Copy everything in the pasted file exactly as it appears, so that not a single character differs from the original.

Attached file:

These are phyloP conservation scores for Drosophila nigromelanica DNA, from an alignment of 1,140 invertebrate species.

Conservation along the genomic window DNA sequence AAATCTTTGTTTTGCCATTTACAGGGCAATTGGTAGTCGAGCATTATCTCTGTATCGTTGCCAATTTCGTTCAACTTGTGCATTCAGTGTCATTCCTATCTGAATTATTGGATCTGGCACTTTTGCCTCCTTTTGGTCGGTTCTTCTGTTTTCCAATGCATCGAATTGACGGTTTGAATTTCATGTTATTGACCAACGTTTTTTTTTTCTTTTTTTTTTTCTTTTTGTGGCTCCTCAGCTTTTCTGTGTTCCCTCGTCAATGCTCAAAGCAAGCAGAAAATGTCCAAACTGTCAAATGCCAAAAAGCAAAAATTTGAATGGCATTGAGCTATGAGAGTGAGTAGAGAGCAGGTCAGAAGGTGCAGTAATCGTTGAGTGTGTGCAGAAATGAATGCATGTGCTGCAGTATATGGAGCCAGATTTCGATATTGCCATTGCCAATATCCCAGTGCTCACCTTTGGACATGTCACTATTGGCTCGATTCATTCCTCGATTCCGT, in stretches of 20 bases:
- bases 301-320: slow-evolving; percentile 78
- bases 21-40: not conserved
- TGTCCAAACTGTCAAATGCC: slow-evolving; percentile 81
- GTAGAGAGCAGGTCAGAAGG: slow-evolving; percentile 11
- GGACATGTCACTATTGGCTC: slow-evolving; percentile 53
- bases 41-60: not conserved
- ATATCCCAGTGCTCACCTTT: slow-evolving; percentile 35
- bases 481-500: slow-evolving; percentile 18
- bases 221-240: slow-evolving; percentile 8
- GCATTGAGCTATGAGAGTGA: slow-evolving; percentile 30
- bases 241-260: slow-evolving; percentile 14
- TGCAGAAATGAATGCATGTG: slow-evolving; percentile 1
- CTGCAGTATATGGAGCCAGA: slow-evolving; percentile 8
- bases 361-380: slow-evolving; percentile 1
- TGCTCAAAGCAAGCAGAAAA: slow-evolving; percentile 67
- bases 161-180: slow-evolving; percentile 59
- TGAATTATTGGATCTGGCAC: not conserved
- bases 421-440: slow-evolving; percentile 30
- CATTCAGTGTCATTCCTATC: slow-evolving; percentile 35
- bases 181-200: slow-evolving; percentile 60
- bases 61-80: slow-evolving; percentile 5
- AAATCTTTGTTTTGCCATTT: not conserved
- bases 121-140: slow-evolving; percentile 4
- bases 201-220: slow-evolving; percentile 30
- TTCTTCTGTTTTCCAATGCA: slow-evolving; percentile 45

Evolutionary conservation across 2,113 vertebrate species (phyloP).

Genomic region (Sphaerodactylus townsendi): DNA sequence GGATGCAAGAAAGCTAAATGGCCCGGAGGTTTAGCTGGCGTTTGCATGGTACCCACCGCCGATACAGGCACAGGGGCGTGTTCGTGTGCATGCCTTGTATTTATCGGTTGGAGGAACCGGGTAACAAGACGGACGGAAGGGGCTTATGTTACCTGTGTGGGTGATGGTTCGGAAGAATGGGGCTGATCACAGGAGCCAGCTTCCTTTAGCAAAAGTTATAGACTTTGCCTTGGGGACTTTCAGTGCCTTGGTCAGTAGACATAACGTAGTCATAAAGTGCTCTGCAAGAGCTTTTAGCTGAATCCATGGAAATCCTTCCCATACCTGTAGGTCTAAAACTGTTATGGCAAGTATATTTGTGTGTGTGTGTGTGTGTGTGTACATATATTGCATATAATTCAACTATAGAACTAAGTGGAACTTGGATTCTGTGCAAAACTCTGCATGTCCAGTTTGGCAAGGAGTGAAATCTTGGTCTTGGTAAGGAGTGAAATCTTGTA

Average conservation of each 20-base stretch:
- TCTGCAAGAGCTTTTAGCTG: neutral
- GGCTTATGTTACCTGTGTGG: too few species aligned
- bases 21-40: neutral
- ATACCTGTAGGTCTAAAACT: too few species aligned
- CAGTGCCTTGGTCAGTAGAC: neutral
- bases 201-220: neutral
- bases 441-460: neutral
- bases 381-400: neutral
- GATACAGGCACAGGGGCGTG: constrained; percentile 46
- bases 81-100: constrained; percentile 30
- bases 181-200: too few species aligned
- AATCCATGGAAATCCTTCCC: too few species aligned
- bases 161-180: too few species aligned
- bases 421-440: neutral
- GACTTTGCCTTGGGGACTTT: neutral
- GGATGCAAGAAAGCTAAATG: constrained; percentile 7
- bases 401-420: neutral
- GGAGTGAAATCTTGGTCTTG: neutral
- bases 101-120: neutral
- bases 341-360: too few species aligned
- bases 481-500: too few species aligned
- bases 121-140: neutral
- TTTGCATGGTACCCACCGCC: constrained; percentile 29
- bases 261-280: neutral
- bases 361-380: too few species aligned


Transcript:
These are phyloP conservation scores for Drosophila nigromelanica DNA, from an alignment of 1,140 invertebrate species.

Conservation along the genomic window DNA sequence AAATCTTTGTTTTGCCATTTACAGGGCAATTGGTAGTCGAGCATTATCTCTGTATCGTTGCCAATTTCGTTCAACTTGTGCATTCAGTGTCATTCCTATCTGAATTATTGGATCTGGCACTTTTGCCTCCTTTTGGTCGGTTCTTCTGTTTTCCAATGCATCGAATTGACGGTTTGAATTTCATGTTATTGACCAACGTTTTTTTTTTCTTTTTTTTTTTCTTTTTGTGGCTCCTCAGCTTTTCTGTGTTCCCTCGTCAATGCTCAAAGCAAGCAGAAAATGTCCAAACTGTCAAATGCCAAAAAGCAAAAATTTGAATGGCATTGAGCTATGAGAGTGAGTAGAGAGCAGGTCAGAAGGTGCAGTAATCGTTGAGTGTGTGCAGAAATGAATGCATGTGCTGCAGTATATGGAGCCAGATTTCGATATTGCCATTGCCAATATCCCAGTGCTCACCTTTGGACATGTCACTATTGGCTCGATTCATTCCTCGATTCCGT, in stretches of 20 bases:
- bases 301-320: slow-evolving; percentile 78
- bases 21-40: not conserved
- TGTCCAAACTGTCAAATGCC: slow-evolving; percentile 81
- GTAGAGAGCAGGTCAGAAGG: slow-evolving; percentile 11
- GGACATGTCACTATTGGCTC: slow-evolving; percentile 53
- bases 41-60: not conserved
- ATATCCCAGTGCTCACCTTT: slow-evolving; percentile 35
- bases 481-500: slow-evolving; percentile 18
- bases 221-240: slow-evolving; percentile 8
- GCATTGAGCTATGAGAGTGA: slow-evolving; percentile 30
- bases 241-260: slow-evolving; percentile 14
- TGCAGAAATGAATGCATGTG: slow-evolving; percentile 1
- CTGCAGTATATGGAGCCAGA: slow-evolving; percentile 8
- bases 361-380: slow-evolving; percentile 1
- TGCTCAAAGCAAGCAGAAAA: slow-evolving; percentile 67
- bases 161-180: slow-evolving; percentile 59
- TGAATTATTGGATCTGGCAC: not conserved
- bases 421-440: slow-evolving; percentile 30
- CATTCAGTGTCATTCCTATC: slow-evolving; percentile 35
- bases 181-200: slow-evolving; percentile 60
- bases 61-80: slow-evolving; percentile 5
- AAATCTTTGTTTTGCCATTT: not conserved
- bases 121-140: slow-evolving; percentile 4
- bases 201-220: slow-evolving; percentile 30
- TTCTTCTGTTTTCCAATGCA: slow-evolving; percentile 45

Evolutionary conservation across 2,113 vertebrate species (phyloP).

Genomic region (Sphaerodactylus townsendi): DNA sequence GGATGCAAGAAAGCTAAATGGCCCGGAGGTTTAGCTGGCGTTTGCATGGTACCCACCGCCGATACAGGCACAGGGGCGTGTTCGTGTGCATGCCTTGTATTTATCGGTTGGAGGAACCGGGTAACAAGACGGACGGAAGGGGCTTATGTTACCTGTGTGGGTGATGGTTCGGAAGAATGGGGCTGATCACAGGAGCCAGCTTCCTTTAGCAAAAGTTATAGACTTTGCCTTGGGGACTTTCAGTGCCTTGGTCAGTAGACATAACGTAGTCATAAAGTGCTCTGCAAGAGCTTTTAGCTGAATCCATGGAAATCCTTCCCATACCTGTAGGTCTAAAACTGTTATGGCAAGTATATTTGTGTGTGTGTGTGTGTGTGTGTACATATATTGCATATAATTCAACTATAGAACTAAGTGGAACTTGGATTCTGTGCAAAACTCTGCATGTCCAGTTTGGCAAGGAGTGAAATCTTGGTCTTGGTAAGGAGTGAAATCTTGTA

Average conservation of each 20-base stretch:
- TCTGCAAGAGCTTTTAGCTG: neutral
- GGCTTATGTTACCTGTGTGG: too few species aligned
- bases 21-40: neutral
- ATACCTGTAGGTCTAAAACT: too few species aligned
- CAGTGCCTTGGTCAGTAGAC: neutral
- bases 201-220: neutral
- bases 441-460: neutral
- bases 381-400: neutral
- GATACAGGCACAGGGGCGTG: constrained; percentile 46
- bases 81-100: constrained; percentile 30
- bases 181-200: too few species aligned
- AATCCATGGAAATCCTTCCC: too few species aligned
- bases 161-180: too few species aligned
- bases 421-440: neutral
- GACTTTGCCTTGGGGACTTT: neutral
- GGATGCAAGAAAGCTAAATG: constrained; percentile 7
- bases 401-420: neutral
- GGAGTGAAATCTTGGTCTTG: neutral
- bases 101-120: neutral
- bases 341-360: too few species aligned
- bases 481-500: too few species aligned
- bases 121-140: neutral
- TTTGCATGGTACCCACCGCC: constrained; percentile 29
- bases 261-280: neutral
- bases 361-380: too few species aligned